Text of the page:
The aim of this study was to investigate the potential for systemic administration of Methimazole (MMI) through the buccal mucosa as an alternative route for drug delivery. Considering that the most important restriction in buccal drug delivery could be the low permeability of the mucosa, the ability of MMI to cross the mucosal barrier was assessed. Permeation of MMI through porcine buccal mucosa was investigated ex vivo using Franz type diffusion cells, buffer solution simulating saliva or natural human saliva as donor phase. The collected data suggested that buccal mucosa does not hinder MMI diffusion and the drug crosses the membrane (Js = 0.068 mg cm-2 h-1 and Kp = 0.065 cm h-1). Matrix tablets, suitable for administration on buccal mucosa, were then designed and prepared by direct compression of MMI loaded matrices (70% w/w) using Eudragit® RS 100 as a matrixing, low permeable, pH-independent, mucoadhesive and insoluble agent. The matrix tablets were evaluated in vitro for dissolution; however, the drug was discharged too rapidly from tablets. To obtain drug release rate suitable to maintain constant drug levels in the central compartment the tablets were coated with lipophilic material (glycerol tristearate). In ex vivo permeation experiments, therapeutically MMI plasma levels were obtained when matrix tablets were coated with 0.10 mm thick lipophilic coating film. Coated tablets placed on buccal porcine mucosa provides optimal drug release rate. Coated buccal matrix tablets may represent a potential alternative dosage form for systemic delivery of MMI in hyperthyroidism management.

De Caro, V., Giandalia, G., Siragusa, M.G., Giannola, L.I. (2012). Buccal delivery of Methimazole as an alternative means to optimize drug bioavailability: permeation studies and matrix system design. CURRENT PHARMACEUTICAL DESIGN, 18, 5405-5410.

Buccal delivery of Methimazole as an alternative means to optimize drug bioavailability: permeation studies and matrix system design

DE CARO, Viviana;GIANDALIA, Giulia;SIRAGUSA, Maria Gabriella;GIANNOLA, Libero Italo
2012-01-01

Abstract

The aim of this study was to investigate the potential for systemic administration of Methimazole (MMI) through the buccal mucosa as an alternative route for drug delivery. Considering that the most important restriction in buccal drug delivery could be the low permeability of the mucosa, the ability of MMI to cross the mucosal barrier was assessed. Permeation of MMI through porcine buccal mucosa was investigated ex vivo using Franz type diffusion cells, buffer solution simulating saliva or natural human saliva as donor phase. The collected data suggested that buccal mucosa does not hinder MMI diffusion and the drug crosses the membrane (Js = 0.068 mg cm-2 h-1 and Kp = 0.065 cm h-1). Matrix tablets, suitable for administration on buccal mucosa, were then designed and prepared by direct compression of MMI loaded matrices (70% w/w) using Eudragit® RS 100 as a matrixing, low permeable, pH-independent, mucoadhesive and insoluble agent. The matrix tablets were evaluated in vitro for dissolution; however, the drug was discharged too rapidly from tablets. To obtain drug release rate suitable to maintain constant drug levels in the central compartment the tablets were coated with lipophilic material (glycerol tristearate). In ex vivo permeation experiments, therapeutically MMI plasma levels were obtained when matrix tablets were coated with 0.10 mm thick lipophilic coating film. Coated tablets placed on buccal porcine mucosa provides optimal drug release rate. Coated buccal matrix tablets may represent a potential alternative dosage form for systemic delivery of MMI in hyperthyroidism management.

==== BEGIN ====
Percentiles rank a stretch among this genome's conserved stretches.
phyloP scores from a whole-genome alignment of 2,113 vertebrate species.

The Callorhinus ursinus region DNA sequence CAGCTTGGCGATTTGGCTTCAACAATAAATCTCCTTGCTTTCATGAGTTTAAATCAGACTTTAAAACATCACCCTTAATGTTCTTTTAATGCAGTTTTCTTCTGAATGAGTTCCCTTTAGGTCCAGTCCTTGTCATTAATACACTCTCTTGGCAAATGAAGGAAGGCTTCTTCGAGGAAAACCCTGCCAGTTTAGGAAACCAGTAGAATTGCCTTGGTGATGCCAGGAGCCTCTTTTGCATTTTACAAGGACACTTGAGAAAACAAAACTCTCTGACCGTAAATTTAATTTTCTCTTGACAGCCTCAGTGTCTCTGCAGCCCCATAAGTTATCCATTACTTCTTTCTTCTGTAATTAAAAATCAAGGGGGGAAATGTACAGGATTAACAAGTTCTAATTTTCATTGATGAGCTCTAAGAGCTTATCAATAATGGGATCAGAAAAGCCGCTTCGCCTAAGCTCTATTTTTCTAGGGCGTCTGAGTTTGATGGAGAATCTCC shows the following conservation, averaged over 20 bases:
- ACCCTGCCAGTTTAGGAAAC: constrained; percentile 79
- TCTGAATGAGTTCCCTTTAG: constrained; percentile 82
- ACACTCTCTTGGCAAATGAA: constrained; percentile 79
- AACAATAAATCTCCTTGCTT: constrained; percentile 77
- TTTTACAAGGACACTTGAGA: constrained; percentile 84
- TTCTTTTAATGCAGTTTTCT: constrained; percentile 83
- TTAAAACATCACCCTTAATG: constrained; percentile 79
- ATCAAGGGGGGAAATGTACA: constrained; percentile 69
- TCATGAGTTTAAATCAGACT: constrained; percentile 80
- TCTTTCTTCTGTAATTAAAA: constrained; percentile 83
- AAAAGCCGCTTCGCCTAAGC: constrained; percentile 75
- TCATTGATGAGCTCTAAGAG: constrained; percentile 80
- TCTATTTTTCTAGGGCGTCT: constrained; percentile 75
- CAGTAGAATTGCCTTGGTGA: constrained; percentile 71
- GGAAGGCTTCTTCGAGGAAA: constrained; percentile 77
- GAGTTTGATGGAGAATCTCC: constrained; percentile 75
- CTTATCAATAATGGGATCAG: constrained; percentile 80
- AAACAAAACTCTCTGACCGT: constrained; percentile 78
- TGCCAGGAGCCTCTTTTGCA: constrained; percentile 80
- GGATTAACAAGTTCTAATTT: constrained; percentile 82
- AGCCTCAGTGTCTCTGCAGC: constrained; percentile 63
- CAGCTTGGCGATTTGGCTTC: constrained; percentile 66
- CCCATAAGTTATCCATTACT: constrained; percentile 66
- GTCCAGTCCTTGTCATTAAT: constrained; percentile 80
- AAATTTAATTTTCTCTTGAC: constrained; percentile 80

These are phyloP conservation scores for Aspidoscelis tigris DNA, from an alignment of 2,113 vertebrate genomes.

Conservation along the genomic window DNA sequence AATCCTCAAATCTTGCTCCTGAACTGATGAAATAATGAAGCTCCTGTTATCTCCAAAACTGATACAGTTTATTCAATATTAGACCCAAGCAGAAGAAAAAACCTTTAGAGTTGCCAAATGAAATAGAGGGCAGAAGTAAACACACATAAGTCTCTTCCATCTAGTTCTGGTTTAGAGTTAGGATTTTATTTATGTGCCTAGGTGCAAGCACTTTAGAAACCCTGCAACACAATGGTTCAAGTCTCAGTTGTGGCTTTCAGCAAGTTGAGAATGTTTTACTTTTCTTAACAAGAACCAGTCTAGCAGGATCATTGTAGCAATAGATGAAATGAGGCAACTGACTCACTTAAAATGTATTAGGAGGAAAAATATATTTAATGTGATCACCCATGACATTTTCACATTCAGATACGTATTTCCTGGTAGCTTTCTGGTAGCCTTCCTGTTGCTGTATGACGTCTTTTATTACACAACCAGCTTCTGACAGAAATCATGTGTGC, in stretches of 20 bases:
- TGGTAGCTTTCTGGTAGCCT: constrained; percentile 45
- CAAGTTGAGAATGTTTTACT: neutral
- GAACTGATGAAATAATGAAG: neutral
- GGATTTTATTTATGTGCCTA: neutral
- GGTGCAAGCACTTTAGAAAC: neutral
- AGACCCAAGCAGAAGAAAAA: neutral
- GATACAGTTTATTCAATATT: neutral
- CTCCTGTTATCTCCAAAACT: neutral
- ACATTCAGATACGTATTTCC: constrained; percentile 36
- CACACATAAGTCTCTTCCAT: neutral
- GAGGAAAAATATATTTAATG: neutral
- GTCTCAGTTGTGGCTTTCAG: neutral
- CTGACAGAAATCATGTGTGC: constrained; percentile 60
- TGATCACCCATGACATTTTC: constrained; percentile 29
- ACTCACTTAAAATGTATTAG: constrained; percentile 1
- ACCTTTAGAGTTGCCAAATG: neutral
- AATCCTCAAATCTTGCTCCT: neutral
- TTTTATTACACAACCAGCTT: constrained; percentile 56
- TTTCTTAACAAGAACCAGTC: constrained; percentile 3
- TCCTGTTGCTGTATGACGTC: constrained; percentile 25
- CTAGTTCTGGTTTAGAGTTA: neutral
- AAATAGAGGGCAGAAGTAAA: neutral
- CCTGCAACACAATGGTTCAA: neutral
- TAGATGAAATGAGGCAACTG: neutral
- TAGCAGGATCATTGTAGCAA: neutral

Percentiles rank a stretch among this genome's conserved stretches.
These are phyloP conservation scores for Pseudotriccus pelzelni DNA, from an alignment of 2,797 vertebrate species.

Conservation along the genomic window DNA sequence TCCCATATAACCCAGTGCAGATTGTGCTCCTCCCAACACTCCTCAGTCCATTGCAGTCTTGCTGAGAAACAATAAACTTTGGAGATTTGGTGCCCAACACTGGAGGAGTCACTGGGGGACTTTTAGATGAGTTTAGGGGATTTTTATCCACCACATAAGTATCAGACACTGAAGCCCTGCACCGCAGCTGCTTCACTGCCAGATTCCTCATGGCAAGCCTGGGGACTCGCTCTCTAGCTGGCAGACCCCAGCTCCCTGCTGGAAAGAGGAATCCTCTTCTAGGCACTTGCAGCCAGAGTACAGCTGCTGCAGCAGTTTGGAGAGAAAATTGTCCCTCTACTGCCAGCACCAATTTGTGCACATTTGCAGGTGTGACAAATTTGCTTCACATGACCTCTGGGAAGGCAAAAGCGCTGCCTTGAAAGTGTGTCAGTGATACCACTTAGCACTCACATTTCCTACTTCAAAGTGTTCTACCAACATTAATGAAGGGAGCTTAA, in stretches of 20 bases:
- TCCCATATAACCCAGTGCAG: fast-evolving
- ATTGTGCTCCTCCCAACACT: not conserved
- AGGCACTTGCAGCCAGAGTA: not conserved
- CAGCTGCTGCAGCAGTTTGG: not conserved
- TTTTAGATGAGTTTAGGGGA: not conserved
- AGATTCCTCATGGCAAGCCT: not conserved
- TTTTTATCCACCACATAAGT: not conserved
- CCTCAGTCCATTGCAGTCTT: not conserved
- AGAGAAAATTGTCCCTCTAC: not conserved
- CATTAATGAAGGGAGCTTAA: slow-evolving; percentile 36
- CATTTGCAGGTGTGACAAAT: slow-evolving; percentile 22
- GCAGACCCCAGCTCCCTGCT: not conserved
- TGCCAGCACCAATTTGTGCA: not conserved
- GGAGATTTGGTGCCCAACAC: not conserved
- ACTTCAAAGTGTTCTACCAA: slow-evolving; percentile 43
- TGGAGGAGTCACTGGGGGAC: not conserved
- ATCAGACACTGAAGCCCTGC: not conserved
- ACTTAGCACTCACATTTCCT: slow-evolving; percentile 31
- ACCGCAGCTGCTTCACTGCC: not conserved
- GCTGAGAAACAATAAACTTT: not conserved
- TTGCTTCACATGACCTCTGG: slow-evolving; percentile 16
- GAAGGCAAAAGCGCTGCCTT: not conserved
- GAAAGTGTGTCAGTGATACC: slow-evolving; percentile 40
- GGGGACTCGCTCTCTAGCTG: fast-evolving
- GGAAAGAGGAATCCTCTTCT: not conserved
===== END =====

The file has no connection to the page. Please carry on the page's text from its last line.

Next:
Settore CHIM/09 - Farmaceutico Tecnologico Applicativo
De Caro, V., Giandalia, G., Siragusa, M.G., Giannola, L.I. (2012). Buccal delivery of Methimazole as an alternative means to optimize drug bioavailability: permeation studies and matrix system design. CURRENT PHARMACEUTICAL DESIGN, 18, 5405-5410.
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Utilizza questo identificativo per citare o creare un link a questo documento: https://hdl.handle.net/10447/78350
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